How To

The Hack Mechanic Fixes A Flat

I have to admit something. Just between you and me, I’m not very good at wrenching on bikes. I’ve never done my own valve adjustments. Carburetors are little boxes of black magic to me. Part of the reason I got my Honda PC800 is because it was designed to be an extremely low maintenance bike, and with only one exception it has been. I can do simple stuff like add lights and change my own oil just fine, but beyond that I tend to call a shop rather than dive into things myself, because in many cases I simply don’t know what I’m doing.

Particularly since I tend to ride older bikes – my PC800 is the newest bike I’ve ever owned, and it’s 18 years old – this can get me, and particularly my wallet, into trouble. I bought my last pair of tires (Metzeler ME880, if you’re curious – one of the few tires that fit my bike) at The Shop That Shall Not Be Named. Let’s call them Voldemort Garage so I don’t get sued (please be kind, J.K. Rowling). A week or two later, my rear tire sprung a slow leak. The valve stem had started to pop out of the rim. I brought it back, and they fixed it – and insisted on charging me for it, even though an improper previous installation caused the problem, since my old tire never leaked. A few weeks after that, I was out cruising western Massachusetts with my now-wife on the back, and THAT valve sprung a leak. I was lucky to save the resulting tankslapper, not dump the bike or my wife, and pull over to the side of the road where we spent the next two hours waiting for a tow. I took it to Central Mass Powersports who replaced the valve stem, and the tire which, in their opinion, had been ruined from many miles of low pressure. My back tire never leaked again.

Flat tire on I-89
Our story begins here…

On my recent SaddleSore 1,000 shakedown, it was my front tire’s turn to go flat. After my darling, wonderful wife, who I’m still very much sucking up to, hooked up the trailer and drove 60 miles to come rescue me, I tracked down the cause to – surprise, surprise – the valve stem, which had been installed by Voldemort Garage. As a great philosopher once said, “How hard could it be?” I’m a hack mechanic, but even I, under the watchful eye of my professional auto tech friend, managed to use his shop’s equipment to swap tires and install four valve stems, none of which ever leaked.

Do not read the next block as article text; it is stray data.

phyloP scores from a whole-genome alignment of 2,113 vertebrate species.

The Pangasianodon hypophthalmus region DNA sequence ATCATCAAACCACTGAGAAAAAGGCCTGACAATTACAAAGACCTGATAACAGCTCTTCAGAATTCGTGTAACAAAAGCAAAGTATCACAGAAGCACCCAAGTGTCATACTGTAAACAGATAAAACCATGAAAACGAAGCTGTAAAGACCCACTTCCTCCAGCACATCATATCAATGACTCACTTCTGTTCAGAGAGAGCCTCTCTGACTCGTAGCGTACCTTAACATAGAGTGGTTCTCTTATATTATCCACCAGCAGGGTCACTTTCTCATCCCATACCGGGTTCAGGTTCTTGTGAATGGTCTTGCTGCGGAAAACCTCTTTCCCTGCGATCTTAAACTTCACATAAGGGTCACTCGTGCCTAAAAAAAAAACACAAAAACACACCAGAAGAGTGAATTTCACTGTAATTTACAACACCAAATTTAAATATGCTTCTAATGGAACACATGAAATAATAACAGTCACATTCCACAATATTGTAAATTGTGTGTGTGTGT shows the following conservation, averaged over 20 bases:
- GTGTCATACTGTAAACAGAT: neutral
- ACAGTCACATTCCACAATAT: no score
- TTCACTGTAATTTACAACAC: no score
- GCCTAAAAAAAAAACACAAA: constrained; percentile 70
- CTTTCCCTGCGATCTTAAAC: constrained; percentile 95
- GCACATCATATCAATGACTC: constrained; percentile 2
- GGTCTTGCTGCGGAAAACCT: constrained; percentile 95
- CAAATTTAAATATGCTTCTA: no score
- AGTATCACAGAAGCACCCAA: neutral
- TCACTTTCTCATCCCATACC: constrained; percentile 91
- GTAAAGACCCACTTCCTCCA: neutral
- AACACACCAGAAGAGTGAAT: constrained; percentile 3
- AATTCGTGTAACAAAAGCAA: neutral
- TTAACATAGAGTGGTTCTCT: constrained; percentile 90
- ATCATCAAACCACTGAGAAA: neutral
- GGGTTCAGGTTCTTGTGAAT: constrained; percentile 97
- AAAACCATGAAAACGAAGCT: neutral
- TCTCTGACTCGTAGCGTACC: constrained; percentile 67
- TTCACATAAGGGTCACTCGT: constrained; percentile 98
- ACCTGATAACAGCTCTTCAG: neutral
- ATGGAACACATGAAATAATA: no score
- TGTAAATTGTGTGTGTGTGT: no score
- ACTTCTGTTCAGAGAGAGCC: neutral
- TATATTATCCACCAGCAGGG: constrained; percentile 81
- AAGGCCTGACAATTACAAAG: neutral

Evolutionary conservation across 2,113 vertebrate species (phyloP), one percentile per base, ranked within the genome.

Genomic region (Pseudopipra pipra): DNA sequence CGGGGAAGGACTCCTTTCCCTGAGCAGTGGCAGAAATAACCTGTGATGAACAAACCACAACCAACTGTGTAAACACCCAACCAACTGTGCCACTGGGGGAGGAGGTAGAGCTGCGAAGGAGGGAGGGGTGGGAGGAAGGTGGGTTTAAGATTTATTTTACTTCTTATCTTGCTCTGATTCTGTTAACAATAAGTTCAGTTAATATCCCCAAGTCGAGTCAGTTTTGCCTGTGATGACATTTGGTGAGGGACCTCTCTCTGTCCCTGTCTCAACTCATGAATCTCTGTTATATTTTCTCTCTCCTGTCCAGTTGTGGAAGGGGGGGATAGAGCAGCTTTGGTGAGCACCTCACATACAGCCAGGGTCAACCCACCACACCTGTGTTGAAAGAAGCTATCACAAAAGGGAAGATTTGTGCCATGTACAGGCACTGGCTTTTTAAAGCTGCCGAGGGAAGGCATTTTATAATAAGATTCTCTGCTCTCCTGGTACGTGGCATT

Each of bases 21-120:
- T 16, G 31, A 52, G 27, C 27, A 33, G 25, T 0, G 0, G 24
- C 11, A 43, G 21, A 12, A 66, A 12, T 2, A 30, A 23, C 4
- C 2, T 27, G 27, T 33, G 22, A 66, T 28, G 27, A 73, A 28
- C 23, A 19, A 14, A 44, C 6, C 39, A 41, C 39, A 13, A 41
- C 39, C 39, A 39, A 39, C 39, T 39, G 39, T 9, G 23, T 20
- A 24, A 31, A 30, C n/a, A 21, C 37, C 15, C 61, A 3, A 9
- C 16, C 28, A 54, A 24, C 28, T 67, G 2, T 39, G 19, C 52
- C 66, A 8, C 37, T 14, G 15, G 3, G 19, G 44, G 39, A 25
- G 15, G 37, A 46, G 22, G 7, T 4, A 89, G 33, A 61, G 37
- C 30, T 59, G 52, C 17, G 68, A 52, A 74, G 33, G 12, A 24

I don’t have a tire machine at home. But RWT‘s Kate Murphy owns half of one, and offered to help me swap tires myself rather than have a shop do it. She pointed out that you can buy tires online for much less than shop prices, plus you don’t have to pay the mounting and balancing fee. As it turns out my tire is actually fine. The air leak is much faster than last time, which means I didn’t ride on it after it started leaking and cause excessive wear to the tire. But I still needed to replace the leaky valve stem. No worries, said Kate. They have a zillion spare valve stems, and we didn’t even need to fully remove the tire to replace it. Great, so I’ll just load the bike on the trailer and take the wife’s car over to deal with it…

Subaru BRZ manual transmission
Today’s most effective automotive anti-theft device.

…except my wife can’t drive my car. It’s not she can’t drive a stick, but that the motion of shifting my Subaru BRZ causes her pain. Being stranded at home with her kids and no wheels is bad. How was I going to get the bike there? Just remove the front wheel and bring it alone, said Kate.

I autocrossed seriously for several years. I used to swap all four of my street wheels for wheels with sticky R-compound tires, race all day, then swap back to my street wheels and drive home. I’m not NASCAR fast, but I can swap all four wheels myself in about 10 minutes given the proper tools. But I had never removed a motorcycle wheel myself before. I can’t even get my PC800 up on its center stand by myself. But wait, I no longer live alone. I just need someone to give the bike an extra push from the front, and it’s there. So I did. But the bike sits on the stand and the front wheel, not the rear. Throw some weight on the back, suggested Kate. So I put the old warped brake rotors from my wife’s Ford Flex in the trunk. They’re heavy, but not heavy enough. After looking around the garage, I grabbed one of my snow wheels/tires from my BRZ, placed it on the back seat, and BAM, the bike rotated on its center stand onto the back wheel, lifting the front a few inches off the ground. With a bungee cord to hold the wheel to my top trunk, I was ready to pull the wheel.

Honda PC800 hoverbike conversion
My Honda PC800 hoverbike conversion.